SCARBOROUGH: Let me start with you, Steve. It certainly sounds to me, if you listen to the news coming out of Texas, that this story is over. Do you agree with that?

RENDALL: Well, I'm not sure it's over. I think the thing that you have to take into account here is, you have the most secretive official in what might be the most secretive administration ever, who appoints a private citizen, Katharine Armstrong, to take care of the press business of the White House.

And on the February 16 edition of MSNBC's The Situation with Tucker Carlson, Carlson asserted that given Bush's statement that he is "satisfied" with Cheney's explanation of the shooting, and the Kenedy County sheriff's decision not to file charges against Cheney, "[t]he three-day story is over":

BUSH [clip]: And so, I thought his explanation yesterday was a very strong and powerful explanation, and I'm satisfied with the explanation he gave.

CARLSON: President Bush, as you just heard, pronounced himself one satisfied customer today. The local sheriff's department is satisfied with Dick Cheney's story, too. Law enforcement officials in Texas closed the hunting accident case today without filing any charges against the V.P. The three-day story is over.

Further, on the February 15 edition of ABC's World News Tonight, Stephanopoulos stated that Cheney "stopped the political damage" by "giv[ing] out his whole side of the story," an assertion that can only prove true if journalists like Stephanopoulos stop pursuing the unanswered questions concerning the story, and if they fail to scrutinize the contradictions between Cheney's statements and those of Armstrong. World News Tonight anchor Elizabeth Vargas noted one of these contradictions immediately before Stephanopoulos stated that Cheney had "stopped the political damage":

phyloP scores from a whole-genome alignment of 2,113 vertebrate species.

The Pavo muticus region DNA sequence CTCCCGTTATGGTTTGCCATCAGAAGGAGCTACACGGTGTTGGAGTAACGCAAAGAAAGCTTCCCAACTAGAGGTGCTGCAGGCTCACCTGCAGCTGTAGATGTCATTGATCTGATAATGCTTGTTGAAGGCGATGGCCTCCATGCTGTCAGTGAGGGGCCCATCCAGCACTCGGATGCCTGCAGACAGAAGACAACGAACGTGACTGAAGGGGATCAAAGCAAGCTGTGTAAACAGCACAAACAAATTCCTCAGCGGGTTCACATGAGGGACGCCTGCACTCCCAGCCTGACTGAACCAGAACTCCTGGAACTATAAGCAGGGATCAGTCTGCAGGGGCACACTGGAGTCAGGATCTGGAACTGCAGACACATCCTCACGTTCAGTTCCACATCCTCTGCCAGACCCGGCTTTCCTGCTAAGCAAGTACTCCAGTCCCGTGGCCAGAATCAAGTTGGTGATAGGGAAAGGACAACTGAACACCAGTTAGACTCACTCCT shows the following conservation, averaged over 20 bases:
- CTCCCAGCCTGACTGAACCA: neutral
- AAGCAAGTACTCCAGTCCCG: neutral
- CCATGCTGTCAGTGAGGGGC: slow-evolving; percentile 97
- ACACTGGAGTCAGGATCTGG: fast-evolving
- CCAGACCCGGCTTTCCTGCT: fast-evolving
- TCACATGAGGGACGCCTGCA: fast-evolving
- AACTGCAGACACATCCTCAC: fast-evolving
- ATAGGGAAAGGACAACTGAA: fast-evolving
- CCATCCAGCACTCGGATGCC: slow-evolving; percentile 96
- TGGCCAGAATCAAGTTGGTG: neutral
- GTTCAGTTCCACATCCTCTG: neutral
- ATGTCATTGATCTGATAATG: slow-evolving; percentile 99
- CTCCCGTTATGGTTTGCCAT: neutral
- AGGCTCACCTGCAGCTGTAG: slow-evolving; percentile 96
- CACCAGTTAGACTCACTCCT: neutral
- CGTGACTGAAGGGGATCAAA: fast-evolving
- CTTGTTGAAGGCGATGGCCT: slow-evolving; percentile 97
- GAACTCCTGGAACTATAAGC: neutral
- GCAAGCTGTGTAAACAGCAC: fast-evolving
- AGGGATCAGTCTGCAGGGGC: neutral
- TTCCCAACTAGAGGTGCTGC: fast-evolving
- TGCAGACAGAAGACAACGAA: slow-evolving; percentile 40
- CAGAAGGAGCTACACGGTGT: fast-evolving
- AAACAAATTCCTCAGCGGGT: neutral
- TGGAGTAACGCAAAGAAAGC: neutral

VARGAS: But there is still a contradiction, isn't there? I mean, he says it was the right decision to let Katharine Armstrong give that version of events, while saying it was his responsibility, and her version of events placed responsibility squarely on -- squarely on Mr. Whittington's shoulders.

STEPHANAPOLOUS: It did, and you know, the fact that he thought she was going to be the more credible witness is undercut right now. But now, he's given out his whole side of the story. And as long as his story is not contradicted by Mr. Whittington or the sheriff's report, and as long as Mr. Whittington doesn't take a turn for the worse, I think he's stopped the political damage. And most Republicans and Democrats I talked to today agree.

As Media Matters noted, some of Armstrong's statements regarding the consumption of alcohol by the hunting party and Whittington's ability to speak after the February 11 incident have been contradicted by Cheney. Additionally, other statements by Armstrong raise questions about whether she saw the actual shooting, as she claims. Salon.com writer Tim Grieve outlines several of the unanswered questions regarding the shooting incident and the subsequent investigation here (subscription required).